 CE  C J  3  kBF (2 n 2  CE )  m (C J  3 )  (k BF  m )( n 2)

 Newton-GMRES                  C C  C E  k NG (C E  C J  kG 2n 2 m  C E )
  Newton-CG                        C C  C E  k NCG (C J  kCG n 2  C E )

  CE= Function evaluation cost; CJ=Jacobian matrix evaluation cost
    Developing a systematic approach
•   Function and Jacobian Matrix characterize the nonlinear system
•   It is important to know features of both: sparse or dense, how to compute
    (sequential or parallel), structure,…
•   It is be interesting to classify the problems according to their cost, specially to
    identify the best method or to avoid the worst method and to decide what must
    be parallelized

                                  O(n) O(n2) O(n3) O(n4) >O(n4)
                          O(n)    P11   P12    P13   P14     P1+
                          O(n2)   P21   P22    P23   P24     P2+
                          O(n3)   P31   P32    P33   P34     P3+
                          O(n4)   P41   P42    P43   P44     P4+
                         >O(n4)   P+1   P+2    P+3   P+4     P++
  Developing a systematic approach
• Once the best sequential option has been
  selected the process can be finalized
• If the best parallel algorithm is required the
  following items must be analyzed:
   – Computer architecture: (tf, t, b )
   – Programming environments: PVM/MPI….
   – Data distribution to obtain the best
   – Cost of the parallel algorithms
 Developing a systematic approach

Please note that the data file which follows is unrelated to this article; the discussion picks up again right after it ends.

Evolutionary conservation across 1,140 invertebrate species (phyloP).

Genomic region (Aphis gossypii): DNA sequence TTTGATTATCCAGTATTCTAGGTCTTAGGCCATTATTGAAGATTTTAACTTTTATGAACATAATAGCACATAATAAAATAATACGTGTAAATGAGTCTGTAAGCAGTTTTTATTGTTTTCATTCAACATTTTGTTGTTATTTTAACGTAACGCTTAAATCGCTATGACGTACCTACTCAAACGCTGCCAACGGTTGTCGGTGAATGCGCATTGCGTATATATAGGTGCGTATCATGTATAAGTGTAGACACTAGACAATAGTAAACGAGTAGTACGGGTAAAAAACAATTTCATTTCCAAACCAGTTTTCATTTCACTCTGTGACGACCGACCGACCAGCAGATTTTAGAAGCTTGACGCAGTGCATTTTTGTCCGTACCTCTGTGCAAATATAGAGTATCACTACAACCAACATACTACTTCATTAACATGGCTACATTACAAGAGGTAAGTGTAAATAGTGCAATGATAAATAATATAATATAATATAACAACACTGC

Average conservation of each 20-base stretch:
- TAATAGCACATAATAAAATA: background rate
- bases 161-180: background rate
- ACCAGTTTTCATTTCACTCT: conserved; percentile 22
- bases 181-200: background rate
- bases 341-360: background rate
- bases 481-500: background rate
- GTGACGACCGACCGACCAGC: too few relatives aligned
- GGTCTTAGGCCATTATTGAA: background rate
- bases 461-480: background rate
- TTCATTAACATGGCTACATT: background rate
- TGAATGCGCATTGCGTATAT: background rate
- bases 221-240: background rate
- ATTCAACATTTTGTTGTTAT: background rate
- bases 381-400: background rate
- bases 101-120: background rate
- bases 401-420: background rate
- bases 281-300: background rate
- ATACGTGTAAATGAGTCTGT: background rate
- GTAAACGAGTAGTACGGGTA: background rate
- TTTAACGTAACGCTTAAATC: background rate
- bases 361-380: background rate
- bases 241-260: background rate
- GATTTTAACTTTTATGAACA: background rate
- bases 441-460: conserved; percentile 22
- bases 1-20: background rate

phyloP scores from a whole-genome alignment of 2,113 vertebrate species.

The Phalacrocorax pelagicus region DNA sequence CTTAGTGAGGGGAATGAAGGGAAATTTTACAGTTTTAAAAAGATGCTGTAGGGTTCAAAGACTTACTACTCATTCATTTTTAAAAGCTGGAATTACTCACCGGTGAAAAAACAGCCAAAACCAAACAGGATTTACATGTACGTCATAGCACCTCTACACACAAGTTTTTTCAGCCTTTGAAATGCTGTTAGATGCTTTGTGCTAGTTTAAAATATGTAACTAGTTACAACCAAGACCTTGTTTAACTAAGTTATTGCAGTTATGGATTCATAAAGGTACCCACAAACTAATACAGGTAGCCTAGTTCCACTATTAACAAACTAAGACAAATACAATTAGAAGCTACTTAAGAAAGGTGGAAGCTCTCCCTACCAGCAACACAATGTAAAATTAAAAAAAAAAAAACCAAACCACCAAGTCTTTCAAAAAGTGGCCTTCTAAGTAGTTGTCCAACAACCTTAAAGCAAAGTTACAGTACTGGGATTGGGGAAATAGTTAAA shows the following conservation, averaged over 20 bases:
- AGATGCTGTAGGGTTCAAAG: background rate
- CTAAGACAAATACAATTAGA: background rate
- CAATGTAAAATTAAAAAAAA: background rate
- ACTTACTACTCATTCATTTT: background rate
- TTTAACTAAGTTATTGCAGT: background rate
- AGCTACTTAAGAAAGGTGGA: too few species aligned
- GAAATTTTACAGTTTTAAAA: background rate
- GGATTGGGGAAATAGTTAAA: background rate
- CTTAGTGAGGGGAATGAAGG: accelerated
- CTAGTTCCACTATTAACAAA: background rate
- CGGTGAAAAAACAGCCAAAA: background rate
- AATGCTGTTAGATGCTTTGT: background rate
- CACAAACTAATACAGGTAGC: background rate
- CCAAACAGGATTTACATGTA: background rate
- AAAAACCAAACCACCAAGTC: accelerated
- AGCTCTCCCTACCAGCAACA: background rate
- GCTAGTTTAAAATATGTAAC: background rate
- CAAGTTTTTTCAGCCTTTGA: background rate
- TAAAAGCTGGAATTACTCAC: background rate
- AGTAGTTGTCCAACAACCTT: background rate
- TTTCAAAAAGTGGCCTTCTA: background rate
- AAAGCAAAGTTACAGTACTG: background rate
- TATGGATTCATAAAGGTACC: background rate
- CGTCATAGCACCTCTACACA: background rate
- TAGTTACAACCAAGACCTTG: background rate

Data Distribution
 It depends on the parallel environment. In the case of ScaLAPACK:
   Cyclic by blocks distribution: optimize the size of block and the size of
   the mesh
Parallelization chances
   Function evaluation and/or Computing the Jacobian matrix.
                  Parallelize the more expensive operation!

Cost of the parallel algorithms
   Utilize the table for parallel cost with the parameters of the parallel
      machine: (tf, t, b)
Developing a systematic approach
     Final decision for chosing the method
               Cost < O(n3) => 0; Cost >= O(n3) => 1

CE     CJ                         Advisable

0      0    Chose according to the speed of convergence. If it is
            slow chose Newton or Newton GMRES
0      1    Avoid to compute the Jacobian matrix. Chose Broyden
            or use finite differences
1      0    Newton or Newton-GMRES adequate. Avoid to compute
            the function
1      1    Try to do a small number of iterations. Use Broyden to
            avoid the computation of Jacobian matrix
 Developing a systematic approach